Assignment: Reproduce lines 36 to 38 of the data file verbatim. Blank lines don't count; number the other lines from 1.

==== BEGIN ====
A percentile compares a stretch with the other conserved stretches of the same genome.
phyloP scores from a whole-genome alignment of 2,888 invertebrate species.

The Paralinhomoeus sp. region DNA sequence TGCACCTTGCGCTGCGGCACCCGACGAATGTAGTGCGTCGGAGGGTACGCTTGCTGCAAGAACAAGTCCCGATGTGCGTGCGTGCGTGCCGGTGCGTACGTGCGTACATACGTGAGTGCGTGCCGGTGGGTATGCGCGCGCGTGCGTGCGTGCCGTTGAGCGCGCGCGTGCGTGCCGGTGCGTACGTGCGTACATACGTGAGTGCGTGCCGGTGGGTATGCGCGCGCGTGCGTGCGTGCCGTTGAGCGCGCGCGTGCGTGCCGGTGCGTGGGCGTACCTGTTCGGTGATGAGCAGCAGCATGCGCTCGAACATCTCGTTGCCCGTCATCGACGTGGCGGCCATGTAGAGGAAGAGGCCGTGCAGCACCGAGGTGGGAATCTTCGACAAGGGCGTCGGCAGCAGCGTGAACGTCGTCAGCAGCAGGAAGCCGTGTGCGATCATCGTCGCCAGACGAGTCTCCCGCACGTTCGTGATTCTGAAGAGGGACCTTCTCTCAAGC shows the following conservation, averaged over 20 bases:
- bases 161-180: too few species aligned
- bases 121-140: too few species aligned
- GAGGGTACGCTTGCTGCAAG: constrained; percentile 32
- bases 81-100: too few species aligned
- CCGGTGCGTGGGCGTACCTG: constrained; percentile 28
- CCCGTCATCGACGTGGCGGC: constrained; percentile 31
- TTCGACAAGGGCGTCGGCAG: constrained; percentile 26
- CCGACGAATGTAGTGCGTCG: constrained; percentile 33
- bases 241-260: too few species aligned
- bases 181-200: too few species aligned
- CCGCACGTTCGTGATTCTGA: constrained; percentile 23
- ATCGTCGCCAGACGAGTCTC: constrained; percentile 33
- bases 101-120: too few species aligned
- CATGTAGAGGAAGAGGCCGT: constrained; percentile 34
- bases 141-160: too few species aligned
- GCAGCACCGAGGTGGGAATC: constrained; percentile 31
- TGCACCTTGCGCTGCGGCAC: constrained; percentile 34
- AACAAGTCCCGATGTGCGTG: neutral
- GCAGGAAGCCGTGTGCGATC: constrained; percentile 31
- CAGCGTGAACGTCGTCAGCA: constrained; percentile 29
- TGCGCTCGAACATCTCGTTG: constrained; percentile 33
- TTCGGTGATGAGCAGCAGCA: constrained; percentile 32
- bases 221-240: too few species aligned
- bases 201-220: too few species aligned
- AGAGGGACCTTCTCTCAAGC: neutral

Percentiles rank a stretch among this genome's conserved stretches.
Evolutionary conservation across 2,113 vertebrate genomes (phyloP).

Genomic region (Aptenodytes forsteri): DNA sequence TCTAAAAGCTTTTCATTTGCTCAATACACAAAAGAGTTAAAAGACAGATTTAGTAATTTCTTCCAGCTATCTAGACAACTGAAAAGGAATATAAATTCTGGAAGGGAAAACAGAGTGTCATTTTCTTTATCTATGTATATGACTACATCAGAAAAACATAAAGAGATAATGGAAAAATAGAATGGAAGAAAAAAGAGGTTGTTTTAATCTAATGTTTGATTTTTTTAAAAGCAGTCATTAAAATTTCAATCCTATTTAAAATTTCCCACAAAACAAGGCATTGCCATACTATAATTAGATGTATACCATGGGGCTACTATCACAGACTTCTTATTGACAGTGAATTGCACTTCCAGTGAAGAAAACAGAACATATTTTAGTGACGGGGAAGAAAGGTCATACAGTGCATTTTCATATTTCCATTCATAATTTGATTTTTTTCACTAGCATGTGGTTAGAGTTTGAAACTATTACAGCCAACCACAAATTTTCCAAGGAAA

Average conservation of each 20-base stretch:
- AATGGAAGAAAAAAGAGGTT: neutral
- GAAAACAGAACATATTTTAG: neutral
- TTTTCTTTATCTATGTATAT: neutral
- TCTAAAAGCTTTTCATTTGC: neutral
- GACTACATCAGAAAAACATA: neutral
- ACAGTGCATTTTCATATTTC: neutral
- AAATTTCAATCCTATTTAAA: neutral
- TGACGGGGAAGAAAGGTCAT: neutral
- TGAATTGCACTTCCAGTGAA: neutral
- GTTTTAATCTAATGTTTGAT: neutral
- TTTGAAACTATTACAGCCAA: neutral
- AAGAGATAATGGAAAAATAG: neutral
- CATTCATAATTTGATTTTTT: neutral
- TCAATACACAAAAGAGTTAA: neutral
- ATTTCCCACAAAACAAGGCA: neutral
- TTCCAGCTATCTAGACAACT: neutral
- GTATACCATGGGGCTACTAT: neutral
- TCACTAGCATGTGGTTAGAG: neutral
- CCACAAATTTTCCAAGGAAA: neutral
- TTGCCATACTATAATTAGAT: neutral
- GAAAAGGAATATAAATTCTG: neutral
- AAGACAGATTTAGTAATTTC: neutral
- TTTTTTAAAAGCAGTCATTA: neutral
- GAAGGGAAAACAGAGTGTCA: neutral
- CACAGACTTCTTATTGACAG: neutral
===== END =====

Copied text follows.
- TCTAAAAGCTTTTCATTTGC: neutral
- GACTACATCAGAAAAACATA: neutral
- ACAGTGCATTTTCATATTTC: neutral